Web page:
Code.org visit to Ravo

On Wednesday 30 March Code.org software engineer Brendan Reville paid a visit to Ravo to talk with students about his life, career, Code.org and the Hour of Code. I met Brendan a few weeks earlier at the Future Schools Expo at the Australian Technology Park in Sydney and I was impressed with his talk and the fresh, positive message he made that day. I have been a fan of the Hour of Code and Code.org for a few years so he didn’t have to sell me at all as I was already using the great resources he was responsible for. I was very impressed when he told us he was the mastermind behind the Star Wars Hour of Code last year, one of my favourite coding tutorials. The Code.org tutorials are brilliant, clear instructions are provided, helpful videos explain important concepts, fun scenarios to learn and a whole heap of extra resources to help teachers deliver the content to their classes. The Star Wars Hour of Code introduction video below is a must-see!

At the conference Brendan also mentioned the full curriculums Code.org provide for free on their website. I had looked at these before and dipped in and out of them to use some coding resources and some of the great unplugged resources, but he inspired me to take the courses more seriously and I am now teaching course 2 to my year 3 classes. I love the mixture of unplugged activities and online activities to teach computational thinking, coding and other technology constructs. The first few lessons have gone really well and students have been thoroughly engaged in all the different types of activities.

Brendan’s talk at Ravo was fantastic. He has had an interesting life and career so far and he inspired the students to take software design and coding as a serious career path. He talked about his schooling and university days in Sydney and at Macquarie University and how he started making computer games and first steps in coding. As a big Xbox fan he wanted to work for Microsoft so he moved to the USA to land his dream job. He talked about the great projects he was involved with at Microsoft, including developing user interface’s and the Xbox Music Mixer, as seen below.

xbox_music_mixer

Wanting a new challenge Brendan moved to Code.org to be involved with coding and education and helping to deliver the world’s largest educational event – the Hour of Code!

Screen Shot 2016-04-01 at 10.14.02 PM

Reflection on completing an hour of code.

Brendan also spoke about the wide variety of skills needed to be successful when working for a tech company. It isn’t just coding skills that get you noticed, it is also skills including teamwork, creativity, communication, designing and more. He described his experiences of working for tech companies vividly and the year 9 and 10 students in attendance were enthralled.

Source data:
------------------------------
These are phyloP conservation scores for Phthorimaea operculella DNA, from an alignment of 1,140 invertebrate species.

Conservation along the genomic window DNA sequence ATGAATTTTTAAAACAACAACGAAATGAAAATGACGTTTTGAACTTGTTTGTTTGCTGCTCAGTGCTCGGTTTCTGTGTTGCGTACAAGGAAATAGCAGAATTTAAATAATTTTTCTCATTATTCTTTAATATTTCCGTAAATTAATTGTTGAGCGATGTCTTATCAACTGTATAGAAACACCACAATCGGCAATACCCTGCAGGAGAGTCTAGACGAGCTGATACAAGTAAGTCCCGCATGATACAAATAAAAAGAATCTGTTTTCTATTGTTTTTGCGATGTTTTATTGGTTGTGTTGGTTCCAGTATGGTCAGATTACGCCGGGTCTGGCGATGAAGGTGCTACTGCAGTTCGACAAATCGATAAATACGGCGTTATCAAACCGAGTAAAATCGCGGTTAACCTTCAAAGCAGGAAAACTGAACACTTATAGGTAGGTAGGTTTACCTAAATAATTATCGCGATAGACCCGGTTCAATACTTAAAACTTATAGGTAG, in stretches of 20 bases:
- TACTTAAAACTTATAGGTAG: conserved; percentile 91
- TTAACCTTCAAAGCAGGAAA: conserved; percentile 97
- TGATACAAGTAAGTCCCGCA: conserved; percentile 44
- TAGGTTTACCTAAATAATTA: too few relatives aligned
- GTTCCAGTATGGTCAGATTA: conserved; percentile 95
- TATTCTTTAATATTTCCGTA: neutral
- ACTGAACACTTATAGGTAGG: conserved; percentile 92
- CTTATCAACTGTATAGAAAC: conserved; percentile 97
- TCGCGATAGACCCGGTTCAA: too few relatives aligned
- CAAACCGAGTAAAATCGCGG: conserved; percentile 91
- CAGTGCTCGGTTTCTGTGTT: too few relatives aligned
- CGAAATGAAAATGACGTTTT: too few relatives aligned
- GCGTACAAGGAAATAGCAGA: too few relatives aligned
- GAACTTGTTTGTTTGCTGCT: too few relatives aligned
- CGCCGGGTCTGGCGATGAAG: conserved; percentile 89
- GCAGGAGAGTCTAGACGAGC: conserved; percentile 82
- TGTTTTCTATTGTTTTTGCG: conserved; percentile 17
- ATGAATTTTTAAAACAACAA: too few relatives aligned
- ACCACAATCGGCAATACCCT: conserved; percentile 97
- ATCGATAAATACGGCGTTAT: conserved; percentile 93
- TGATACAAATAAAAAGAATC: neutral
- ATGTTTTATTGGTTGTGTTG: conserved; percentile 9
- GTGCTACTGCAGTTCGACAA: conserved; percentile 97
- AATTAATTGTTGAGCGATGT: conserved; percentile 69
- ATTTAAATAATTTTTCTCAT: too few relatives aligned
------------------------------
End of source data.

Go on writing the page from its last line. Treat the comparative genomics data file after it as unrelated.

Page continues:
Brendan delivered a positive and inspiring message to our girls that they can succeed in the tech industry and land their dream job for a great start-up or tech giant. Through the Code.org resources young people are learning some great skills that will benefit them not just in their schooling but also in their future careers that are sure to be dominated by STEM.

Thank you Brendan and Code.org! (And thanks for the cool Code.org stickers :))

code_logo_rgb

Code.org also has lots of other great videos to learn about computer science and technology such as the internet and cybersecurity.

Using Padlet

The task

I used Padlet for the first time in a lesson today, with 8 Blue R.E. A Padlet is an online wall that people can post opinions, links and images on. The Padlet is a great interactive and collaborative tool to collect opinions, thoughts, feedback and more.

The topic

The topic of the Padlet was Volunteering. I asked students to create a post on this topic, something about Volunteering, such as an opinion, benefit or an experience. I explained how the Padlet worked, but I should have gone over the ground rules (digital citizenship) in more detail, something to do next time. I passed the keyboard around for students to do their post, however, some students took a long time to post, so next time I could time them, say 2 minutes per post. When the time is up they must move the keyboard on.

Student reaction and engagement

The reaction of the students was fantastic! They immediately liked the idea of posting on a wall, voicing an opinion and using technology. A couple of boys were a little over excited and had to be calmed down. Comments posted were thoughtful and relevant to the topic, use of images was effective and showed a positive attitude towards the topic. I was extremely pleased with the engagement of the class, students were watching the board to see what people were posting, and commenting on them as well, which is what I wanted them to do. We ran out of time so I was able to share the link to the wall with the class so other can post for homework, a great feature of Padlet. Some students copied the link in their books, which was pleasing.

Reflection

I will definitely use Padlet again, just with a few alterations:

  • Impose a time limit in class of 2 minutes
  • While people are waiting they can plan their post
  • Must keep to the topic, digital citizenship
  • If people want to post privately after class they can copy the URL

Finally, the engagement and reaction of the class was fantastic, it was great to see them so involved in an R.E. class.

http://padlet.com/scadding_msg/8bvolunteer